The Radio and Space Physics Lab (RSPL) at the University of New Brunswick is involved in several aspects of near-Earth space physics. Specifically, study the ionosphere and its effects on radio communication and navigation systems. The RSPL group includes several research scientists, graduate and undergraduate students, and technical staff. Some specific projects of RSPL are outlined below.
The CHAIN project was the original project of the RSPL. It collects GPS and CADI data in order to measure and model the state of the ionosphere. There is data that has been collected since 2008. Currently, there is GPS data being actively collected from 25 sites across the far north of Canada. CADI data is being collected from 8 sites, colocated with several of the GPS sites.
The CHAIM project involves advanced modelling of the ionosphere. It incorporates data from CHAIN, as well as data from several other research groups around the globe. The output from the CHAIM project is software that uses the model data to predict electron content within the ionosphere and the input database files needed for these projections. This work is also provided as a web application that can be used directly to get predictions of ionospheric conditions.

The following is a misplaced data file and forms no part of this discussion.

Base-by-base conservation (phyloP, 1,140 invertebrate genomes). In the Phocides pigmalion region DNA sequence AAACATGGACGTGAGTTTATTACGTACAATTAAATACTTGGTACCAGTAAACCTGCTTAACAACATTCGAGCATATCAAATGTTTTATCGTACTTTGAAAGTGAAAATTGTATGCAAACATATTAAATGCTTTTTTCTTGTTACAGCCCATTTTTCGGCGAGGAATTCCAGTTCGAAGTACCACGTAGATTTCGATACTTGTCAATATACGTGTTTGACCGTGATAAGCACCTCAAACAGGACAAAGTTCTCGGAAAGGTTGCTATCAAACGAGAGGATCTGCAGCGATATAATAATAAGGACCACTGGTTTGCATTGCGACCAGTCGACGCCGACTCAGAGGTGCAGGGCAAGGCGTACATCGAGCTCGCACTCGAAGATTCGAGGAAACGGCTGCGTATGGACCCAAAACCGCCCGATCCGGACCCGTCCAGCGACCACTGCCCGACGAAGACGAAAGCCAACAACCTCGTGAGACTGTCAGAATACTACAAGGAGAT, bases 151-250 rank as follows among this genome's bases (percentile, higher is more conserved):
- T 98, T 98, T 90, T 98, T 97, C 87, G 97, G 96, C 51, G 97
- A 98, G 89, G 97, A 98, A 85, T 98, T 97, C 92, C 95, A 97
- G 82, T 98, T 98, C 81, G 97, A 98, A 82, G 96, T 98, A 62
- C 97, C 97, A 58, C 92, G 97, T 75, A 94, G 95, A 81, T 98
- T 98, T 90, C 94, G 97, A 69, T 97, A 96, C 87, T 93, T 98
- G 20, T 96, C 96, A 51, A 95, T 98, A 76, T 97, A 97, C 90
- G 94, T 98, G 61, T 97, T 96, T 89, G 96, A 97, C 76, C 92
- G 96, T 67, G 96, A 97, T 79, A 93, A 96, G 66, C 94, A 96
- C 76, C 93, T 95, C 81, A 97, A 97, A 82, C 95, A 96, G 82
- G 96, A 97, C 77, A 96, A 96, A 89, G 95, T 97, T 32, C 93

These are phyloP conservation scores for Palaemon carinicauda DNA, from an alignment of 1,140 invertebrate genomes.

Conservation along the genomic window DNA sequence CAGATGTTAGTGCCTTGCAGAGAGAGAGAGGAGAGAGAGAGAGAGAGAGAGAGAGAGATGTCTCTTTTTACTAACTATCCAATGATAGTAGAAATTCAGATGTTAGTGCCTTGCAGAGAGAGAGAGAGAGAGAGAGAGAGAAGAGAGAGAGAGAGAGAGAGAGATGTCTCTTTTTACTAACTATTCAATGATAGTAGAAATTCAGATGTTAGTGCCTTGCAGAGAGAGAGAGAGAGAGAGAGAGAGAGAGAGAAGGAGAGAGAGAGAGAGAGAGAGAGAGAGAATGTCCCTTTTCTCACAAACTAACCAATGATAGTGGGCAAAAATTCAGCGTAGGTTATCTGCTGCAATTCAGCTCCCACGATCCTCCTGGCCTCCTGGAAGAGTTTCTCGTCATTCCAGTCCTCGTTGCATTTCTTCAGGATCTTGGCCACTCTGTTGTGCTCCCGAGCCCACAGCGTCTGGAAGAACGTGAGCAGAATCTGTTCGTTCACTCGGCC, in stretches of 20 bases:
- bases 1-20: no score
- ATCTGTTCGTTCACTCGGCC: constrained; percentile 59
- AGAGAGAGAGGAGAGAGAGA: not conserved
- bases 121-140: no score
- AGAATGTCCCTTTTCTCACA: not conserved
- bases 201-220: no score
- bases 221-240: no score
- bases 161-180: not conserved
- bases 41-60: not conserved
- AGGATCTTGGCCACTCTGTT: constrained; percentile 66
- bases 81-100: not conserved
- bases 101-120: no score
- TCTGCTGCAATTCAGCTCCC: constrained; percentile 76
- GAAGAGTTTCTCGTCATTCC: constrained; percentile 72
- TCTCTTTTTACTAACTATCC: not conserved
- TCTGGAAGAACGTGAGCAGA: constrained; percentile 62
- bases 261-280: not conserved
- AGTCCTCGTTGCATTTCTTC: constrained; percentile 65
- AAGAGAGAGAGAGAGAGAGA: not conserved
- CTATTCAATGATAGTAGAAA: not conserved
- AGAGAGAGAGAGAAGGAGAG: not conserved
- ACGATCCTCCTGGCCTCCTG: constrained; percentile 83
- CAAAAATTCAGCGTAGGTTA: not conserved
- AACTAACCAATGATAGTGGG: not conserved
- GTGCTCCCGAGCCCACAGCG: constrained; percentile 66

The MODIS project is tasked with developing a new instrument to replace the current slate of CADI machines being used as part of the CHAIN project. These instruments are called ionosondes and use HF radio signals to bounce off the ionosphere to create an image of the conditions within the various plasma layers.
The GSWNCan project is planned to create a Canada-wide network of GNSS receivers. This network will be the single largest unified network of GPS sites in Canada, with 350 locations across the country. This will add to the data collected by the CHAIN project and be included within the models being developed by the CHAIM project. As well, this data will support several other research groups and industry partners across the country.